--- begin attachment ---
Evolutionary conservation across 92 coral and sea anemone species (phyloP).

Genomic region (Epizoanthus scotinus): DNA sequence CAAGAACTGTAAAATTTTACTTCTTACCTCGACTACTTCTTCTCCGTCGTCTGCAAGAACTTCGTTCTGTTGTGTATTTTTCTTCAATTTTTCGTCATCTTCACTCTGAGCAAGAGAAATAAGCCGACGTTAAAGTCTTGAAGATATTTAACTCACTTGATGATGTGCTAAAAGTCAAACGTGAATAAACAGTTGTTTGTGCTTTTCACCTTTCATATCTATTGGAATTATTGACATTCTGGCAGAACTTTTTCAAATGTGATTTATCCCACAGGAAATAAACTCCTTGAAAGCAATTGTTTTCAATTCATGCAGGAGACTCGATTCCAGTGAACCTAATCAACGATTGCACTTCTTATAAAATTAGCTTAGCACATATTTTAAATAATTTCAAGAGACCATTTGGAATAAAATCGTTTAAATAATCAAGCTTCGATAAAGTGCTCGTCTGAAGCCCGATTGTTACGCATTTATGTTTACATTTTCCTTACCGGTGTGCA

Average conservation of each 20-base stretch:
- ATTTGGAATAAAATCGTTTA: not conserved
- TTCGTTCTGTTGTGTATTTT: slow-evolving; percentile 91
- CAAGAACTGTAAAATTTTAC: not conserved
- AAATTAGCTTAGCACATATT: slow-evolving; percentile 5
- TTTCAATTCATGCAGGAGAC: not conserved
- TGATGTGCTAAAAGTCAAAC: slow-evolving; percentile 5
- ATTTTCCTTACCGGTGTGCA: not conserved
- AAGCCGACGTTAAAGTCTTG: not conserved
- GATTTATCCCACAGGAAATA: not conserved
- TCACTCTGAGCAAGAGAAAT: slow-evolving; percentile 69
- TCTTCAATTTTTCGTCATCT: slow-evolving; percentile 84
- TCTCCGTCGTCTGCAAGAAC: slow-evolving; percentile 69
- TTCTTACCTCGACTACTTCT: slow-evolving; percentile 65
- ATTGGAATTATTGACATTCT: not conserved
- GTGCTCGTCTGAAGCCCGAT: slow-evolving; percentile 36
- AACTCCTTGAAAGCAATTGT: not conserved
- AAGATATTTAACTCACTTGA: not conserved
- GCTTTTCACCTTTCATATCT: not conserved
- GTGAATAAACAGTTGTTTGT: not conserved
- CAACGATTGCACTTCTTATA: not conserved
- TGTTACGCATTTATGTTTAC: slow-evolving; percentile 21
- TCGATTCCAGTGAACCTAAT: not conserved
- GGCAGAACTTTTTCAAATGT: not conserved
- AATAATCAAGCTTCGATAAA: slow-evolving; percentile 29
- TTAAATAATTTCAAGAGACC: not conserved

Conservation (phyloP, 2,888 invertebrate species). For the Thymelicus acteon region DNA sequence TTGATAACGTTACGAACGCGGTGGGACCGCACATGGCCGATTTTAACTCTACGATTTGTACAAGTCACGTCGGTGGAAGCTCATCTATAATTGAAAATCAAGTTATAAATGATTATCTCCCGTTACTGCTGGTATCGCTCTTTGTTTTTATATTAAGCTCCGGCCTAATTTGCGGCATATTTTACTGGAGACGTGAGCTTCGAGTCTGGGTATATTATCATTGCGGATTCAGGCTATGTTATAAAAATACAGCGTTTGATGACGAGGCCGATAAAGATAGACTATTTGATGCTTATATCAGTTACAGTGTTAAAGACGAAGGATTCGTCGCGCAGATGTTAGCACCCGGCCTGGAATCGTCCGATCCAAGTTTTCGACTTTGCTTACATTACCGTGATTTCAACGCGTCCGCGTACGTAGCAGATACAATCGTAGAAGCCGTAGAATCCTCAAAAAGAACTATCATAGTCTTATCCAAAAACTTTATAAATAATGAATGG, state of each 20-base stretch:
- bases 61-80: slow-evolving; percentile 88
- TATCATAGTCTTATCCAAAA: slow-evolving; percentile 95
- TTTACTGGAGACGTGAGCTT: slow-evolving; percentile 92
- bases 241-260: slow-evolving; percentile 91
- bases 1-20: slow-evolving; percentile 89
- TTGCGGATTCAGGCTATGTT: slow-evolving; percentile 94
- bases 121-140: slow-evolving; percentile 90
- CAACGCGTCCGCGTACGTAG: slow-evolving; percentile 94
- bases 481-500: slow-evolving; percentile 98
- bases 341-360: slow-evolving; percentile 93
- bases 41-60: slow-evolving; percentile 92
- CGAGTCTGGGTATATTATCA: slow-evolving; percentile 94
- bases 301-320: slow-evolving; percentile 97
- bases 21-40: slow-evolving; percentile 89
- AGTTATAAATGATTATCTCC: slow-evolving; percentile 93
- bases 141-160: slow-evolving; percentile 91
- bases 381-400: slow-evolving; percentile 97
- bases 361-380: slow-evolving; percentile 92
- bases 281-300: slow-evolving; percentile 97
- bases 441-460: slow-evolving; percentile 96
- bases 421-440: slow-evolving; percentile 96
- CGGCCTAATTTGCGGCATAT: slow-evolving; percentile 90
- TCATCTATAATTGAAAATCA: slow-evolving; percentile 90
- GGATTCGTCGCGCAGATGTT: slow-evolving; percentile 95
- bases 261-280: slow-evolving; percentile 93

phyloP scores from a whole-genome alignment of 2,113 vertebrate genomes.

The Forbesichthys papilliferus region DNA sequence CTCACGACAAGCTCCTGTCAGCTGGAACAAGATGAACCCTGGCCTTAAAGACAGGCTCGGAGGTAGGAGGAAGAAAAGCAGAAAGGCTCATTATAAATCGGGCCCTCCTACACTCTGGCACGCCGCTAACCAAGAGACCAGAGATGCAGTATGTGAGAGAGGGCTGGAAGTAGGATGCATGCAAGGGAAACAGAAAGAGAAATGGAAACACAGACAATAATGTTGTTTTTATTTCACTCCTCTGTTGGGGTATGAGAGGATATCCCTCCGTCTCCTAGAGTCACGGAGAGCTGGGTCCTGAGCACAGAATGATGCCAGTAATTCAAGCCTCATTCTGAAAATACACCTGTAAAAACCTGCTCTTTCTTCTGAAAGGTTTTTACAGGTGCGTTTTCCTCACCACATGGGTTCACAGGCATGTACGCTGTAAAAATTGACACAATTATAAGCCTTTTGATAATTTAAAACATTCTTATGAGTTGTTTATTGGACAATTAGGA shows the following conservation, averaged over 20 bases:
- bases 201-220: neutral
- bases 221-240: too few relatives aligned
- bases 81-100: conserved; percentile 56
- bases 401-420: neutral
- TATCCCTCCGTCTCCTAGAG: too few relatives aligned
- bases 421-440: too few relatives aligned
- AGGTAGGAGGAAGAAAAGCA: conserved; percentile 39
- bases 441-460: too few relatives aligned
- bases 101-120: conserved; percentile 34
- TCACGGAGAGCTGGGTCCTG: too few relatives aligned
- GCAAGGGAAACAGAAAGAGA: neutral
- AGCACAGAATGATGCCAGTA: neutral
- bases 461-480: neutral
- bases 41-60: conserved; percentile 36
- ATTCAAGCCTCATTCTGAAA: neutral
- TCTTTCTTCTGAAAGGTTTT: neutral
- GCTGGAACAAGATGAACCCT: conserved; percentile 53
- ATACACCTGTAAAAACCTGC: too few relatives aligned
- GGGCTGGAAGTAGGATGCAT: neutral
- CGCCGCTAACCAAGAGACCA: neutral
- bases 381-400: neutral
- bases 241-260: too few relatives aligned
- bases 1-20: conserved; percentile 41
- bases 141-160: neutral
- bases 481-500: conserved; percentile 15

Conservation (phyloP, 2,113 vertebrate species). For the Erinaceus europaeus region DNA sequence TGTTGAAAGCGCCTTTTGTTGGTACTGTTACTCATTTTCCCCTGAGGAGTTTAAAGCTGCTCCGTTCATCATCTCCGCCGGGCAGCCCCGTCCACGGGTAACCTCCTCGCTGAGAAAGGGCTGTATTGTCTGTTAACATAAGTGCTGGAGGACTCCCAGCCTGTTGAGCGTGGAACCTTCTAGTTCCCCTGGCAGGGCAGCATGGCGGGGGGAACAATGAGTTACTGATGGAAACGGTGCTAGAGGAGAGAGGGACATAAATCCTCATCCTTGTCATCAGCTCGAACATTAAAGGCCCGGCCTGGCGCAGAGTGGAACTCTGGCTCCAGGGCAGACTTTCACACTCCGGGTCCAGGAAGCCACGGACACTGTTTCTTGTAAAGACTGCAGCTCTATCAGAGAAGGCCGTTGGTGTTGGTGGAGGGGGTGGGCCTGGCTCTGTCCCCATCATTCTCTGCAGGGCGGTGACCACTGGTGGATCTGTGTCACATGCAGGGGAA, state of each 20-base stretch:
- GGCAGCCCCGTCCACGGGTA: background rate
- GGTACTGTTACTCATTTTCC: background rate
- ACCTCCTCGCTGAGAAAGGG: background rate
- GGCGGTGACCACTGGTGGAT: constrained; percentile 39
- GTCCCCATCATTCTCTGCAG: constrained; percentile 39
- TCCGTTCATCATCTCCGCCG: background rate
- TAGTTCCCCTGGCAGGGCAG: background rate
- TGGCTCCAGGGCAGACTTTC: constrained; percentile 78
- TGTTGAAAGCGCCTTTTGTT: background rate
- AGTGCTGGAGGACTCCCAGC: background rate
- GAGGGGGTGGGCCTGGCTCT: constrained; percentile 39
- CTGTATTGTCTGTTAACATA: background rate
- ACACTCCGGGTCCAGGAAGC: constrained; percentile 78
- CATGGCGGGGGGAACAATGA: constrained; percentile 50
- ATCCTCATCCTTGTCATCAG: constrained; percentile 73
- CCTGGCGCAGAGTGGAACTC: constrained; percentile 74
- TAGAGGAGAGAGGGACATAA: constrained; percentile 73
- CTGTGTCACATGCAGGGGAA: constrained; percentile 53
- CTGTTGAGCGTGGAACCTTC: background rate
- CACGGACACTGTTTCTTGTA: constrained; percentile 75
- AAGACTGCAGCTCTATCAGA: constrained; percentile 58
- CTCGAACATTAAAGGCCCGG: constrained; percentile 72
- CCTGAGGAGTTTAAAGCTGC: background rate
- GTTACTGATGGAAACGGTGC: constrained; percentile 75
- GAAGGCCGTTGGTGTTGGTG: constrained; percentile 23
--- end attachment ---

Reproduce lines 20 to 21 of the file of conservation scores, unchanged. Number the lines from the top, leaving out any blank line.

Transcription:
- AAGATATTTAACTCACTTGA: not conserved
- GCTTTTCACCTTTCATATCT: not conserved